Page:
Fifth, “petitions” generated from direct mail campaigns rarely work. Christians in the industry will tell you that when networks receive packages of these orchestrated petitions, they usually toss them in the trash. Want to know what works? Original, individual, considerate letters from concerned viewers. Those letters get noticed.
Sixth, in my experience, boycotts make very little change happen, but they raise a great deal of money for the organizations behind them. For the most part, I believe the real reason for these petition drives and boycotts are simply fundraising strategies.
What do you think? I’d love to know your opinion.
The American Family Association has embarrassed themselves again over another boycott – this one against Gap. The Mississippi-based ministry last week issued a boycott against Gap Inc. — the retailing giant whose brands include Gap, Old Navy and Banana Republic. They’ve called for a “two-month boycott over the company’s failure to use the word ‘Christmas’ in its advertising to Christmas shoppers.” As the ministry says,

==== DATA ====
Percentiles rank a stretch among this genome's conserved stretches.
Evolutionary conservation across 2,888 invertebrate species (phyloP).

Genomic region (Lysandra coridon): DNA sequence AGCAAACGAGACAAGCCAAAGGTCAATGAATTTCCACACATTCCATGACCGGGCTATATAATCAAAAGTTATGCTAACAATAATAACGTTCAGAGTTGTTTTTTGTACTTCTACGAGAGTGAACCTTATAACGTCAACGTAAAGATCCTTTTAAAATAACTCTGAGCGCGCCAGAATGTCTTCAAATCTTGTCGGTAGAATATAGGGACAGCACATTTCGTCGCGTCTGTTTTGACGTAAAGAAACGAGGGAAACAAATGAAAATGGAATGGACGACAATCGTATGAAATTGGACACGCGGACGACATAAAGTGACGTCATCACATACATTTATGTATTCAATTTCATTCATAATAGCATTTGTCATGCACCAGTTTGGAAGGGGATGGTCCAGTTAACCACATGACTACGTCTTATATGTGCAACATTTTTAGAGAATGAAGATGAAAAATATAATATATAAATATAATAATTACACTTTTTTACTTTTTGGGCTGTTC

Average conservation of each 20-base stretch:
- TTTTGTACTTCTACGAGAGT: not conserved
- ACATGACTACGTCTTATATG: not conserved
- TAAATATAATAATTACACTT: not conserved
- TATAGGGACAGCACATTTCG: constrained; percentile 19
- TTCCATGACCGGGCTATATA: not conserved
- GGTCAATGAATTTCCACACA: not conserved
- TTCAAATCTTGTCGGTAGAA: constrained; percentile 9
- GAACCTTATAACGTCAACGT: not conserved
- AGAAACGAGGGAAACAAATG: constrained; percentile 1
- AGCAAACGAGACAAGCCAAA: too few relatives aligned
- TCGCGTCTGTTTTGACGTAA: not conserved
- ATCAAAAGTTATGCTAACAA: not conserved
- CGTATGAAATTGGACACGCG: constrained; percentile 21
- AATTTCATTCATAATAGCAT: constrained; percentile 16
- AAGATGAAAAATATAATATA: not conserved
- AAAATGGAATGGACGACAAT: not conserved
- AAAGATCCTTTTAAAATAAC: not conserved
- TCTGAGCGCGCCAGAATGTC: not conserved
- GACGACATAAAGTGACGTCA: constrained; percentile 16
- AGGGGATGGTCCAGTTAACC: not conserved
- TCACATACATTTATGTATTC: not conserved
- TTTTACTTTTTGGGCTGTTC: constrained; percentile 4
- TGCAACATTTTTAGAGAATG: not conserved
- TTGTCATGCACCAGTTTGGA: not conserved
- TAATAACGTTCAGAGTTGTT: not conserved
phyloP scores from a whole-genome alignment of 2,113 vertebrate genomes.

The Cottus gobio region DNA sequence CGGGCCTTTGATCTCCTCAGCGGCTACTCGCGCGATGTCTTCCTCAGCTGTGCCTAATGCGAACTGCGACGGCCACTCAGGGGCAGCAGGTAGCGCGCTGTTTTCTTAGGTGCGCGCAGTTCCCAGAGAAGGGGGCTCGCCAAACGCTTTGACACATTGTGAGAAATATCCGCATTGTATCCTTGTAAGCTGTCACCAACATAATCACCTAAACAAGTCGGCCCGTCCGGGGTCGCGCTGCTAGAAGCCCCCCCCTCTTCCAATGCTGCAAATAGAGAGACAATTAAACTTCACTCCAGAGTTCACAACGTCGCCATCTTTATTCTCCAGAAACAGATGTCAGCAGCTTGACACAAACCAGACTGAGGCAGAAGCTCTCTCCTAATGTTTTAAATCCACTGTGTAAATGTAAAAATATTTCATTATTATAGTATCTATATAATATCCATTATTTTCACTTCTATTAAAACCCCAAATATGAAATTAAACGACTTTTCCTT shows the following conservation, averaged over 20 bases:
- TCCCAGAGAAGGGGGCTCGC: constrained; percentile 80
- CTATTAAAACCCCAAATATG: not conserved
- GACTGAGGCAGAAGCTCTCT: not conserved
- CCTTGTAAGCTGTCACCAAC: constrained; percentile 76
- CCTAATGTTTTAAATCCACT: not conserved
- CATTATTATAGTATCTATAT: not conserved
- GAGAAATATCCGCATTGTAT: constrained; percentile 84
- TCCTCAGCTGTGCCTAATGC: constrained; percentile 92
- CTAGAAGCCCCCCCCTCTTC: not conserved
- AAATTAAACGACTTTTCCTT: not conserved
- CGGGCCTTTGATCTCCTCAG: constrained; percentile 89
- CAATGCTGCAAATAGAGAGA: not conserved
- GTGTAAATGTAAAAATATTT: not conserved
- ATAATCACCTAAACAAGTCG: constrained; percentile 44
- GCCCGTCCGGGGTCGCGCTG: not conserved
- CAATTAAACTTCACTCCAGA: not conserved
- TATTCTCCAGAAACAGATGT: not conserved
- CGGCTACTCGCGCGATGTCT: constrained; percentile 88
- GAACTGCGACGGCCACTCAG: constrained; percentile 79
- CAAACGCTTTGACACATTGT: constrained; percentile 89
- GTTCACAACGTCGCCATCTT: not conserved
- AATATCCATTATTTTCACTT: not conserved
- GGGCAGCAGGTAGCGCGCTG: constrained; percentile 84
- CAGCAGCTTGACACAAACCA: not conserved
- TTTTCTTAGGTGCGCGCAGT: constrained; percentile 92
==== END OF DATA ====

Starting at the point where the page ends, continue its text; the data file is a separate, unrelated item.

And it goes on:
I fell compelled to write one more post as a result of all the responses to my pointing out the Miracle Theater’s full page ad in USA Today. My biggest disappointment is how quickly a discussion like this disintegrates into personal attacks, gossip, and strife. Honestly, I was a little amazed at how much some people got off topic, and raced into areas that mattered very little to the issue at hand. You want my opinion in a single post? Here it is:
While we spend most of our time exploring the digital media world for entertainment, or the wonderful uses of new mobile devices, we often forget much more significant advances brought about by digital technology. According to The Economist magazine: “Opposition movements around the world are able as never before to swap ideas with citizens of repressive regimes. That is partly because of the ease of digital communication.” When I read that piece, I started thinking about how we could
We had a really interesting question by a blog reader recently, responding to Karen Covell’s post on boycotting:
When groups like the Parents Television Council and the American Family Association stage a boycott, they often provide people with a template for an email that you can send to network. Do the networks really take the same email from a million different people seriously? I don’t think so.
I responded with: